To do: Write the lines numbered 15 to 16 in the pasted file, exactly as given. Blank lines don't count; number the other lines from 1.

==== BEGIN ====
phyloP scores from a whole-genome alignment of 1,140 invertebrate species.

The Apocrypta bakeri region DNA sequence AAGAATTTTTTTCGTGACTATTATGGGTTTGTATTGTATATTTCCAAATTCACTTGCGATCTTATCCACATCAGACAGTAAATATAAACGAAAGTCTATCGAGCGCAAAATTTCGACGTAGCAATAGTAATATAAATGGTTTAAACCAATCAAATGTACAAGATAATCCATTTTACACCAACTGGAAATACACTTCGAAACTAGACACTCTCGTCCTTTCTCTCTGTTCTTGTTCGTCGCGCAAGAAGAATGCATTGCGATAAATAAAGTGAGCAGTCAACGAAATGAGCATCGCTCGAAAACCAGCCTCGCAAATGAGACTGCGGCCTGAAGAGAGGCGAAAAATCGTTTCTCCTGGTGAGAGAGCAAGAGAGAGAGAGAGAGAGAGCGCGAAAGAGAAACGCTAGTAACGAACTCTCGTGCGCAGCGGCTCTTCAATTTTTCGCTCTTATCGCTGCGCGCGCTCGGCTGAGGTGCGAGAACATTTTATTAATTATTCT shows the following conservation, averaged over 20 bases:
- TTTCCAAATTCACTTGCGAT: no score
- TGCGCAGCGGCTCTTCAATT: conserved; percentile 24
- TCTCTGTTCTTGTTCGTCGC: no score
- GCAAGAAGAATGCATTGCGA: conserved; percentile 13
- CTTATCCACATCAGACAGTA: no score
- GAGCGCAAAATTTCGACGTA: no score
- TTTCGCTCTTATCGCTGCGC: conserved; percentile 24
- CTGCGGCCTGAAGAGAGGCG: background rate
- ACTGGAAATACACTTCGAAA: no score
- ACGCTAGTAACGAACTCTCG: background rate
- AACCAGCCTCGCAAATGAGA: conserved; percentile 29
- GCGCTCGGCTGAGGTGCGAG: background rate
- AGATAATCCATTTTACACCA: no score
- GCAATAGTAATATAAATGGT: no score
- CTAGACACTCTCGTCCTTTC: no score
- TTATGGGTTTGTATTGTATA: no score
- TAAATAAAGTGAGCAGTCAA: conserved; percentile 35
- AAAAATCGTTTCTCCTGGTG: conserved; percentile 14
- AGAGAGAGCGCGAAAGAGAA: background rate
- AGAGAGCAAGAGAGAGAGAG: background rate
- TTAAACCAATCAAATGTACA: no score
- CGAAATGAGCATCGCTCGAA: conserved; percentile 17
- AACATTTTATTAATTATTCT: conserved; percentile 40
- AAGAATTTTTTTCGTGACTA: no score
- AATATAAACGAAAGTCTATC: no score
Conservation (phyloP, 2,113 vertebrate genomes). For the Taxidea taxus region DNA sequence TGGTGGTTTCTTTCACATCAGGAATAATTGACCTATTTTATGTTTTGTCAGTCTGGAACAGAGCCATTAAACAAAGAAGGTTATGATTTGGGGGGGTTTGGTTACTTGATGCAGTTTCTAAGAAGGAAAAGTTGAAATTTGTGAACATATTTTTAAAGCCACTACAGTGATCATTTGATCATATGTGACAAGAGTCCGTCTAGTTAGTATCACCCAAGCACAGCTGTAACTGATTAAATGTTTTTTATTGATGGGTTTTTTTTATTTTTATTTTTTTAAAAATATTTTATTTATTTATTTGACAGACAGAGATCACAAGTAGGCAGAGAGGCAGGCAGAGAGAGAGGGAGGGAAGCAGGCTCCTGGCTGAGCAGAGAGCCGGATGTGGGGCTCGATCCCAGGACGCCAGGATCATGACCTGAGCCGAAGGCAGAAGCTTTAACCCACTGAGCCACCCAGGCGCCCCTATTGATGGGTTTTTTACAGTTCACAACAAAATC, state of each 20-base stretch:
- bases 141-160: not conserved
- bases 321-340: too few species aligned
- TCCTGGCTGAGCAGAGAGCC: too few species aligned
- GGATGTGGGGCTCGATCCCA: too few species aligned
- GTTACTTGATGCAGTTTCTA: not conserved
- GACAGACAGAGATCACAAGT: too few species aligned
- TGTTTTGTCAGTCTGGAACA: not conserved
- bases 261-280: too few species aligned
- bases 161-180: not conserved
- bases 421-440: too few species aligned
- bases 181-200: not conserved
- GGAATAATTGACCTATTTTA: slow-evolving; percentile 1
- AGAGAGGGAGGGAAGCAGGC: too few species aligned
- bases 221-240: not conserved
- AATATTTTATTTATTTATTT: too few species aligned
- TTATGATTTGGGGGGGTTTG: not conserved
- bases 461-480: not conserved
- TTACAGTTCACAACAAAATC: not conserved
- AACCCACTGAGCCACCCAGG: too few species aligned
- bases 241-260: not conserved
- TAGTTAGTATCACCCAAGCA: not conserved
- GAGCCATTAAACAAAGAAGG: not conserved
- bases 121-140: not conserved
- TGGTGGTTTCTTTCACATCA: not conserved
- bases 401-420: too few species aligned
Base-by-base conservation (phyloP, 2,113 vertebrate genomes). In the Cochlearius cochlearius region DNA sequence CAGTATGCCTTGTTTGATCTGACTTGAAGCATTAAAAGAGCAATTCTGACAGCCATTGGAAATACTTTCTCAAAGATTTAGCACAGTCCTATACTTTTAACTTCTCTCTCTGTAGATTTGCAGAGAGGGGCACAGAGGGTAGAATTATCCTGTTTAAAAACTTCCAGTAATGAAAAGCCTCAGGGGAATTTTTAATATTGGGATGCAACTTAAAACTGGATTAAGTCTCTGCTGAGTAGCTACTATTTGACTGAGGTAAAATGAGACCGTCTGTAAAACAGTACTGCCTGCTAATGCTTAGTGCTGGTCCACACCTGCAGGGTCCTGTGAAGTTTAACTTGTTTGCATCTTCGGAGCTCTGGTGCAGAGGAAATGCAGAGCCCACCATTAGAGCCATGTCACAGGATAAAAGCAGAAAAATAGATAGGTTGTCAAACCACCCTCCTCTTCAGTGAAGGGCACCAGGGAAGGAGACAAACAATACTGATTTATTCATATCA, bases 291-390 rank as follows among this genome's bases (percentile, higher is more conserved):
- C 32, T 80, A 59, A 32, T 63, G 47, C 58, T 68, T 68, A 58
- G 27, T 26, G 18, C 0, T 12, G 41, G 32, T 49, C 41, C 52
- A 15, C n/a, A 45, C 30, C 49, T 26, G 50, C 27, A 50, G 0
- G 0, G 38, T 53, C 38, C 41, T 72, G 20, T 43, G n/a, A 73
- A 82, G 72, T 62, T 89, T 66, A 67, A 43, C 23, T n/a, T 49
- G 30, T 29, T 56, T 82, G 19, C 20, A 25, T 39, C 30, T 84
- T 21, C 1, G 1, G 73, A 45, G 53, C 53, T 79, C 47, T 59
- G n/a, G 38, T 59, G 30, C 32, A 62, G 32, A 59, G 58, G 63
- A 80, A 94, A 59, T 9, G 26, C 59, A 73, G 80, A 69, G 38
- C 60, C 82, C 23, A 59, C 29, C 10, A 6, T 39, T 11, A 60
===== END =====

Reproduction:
- AGATAATCCATTTTACACCA: no score
- GCAATAGTAATATAAATGGT: no score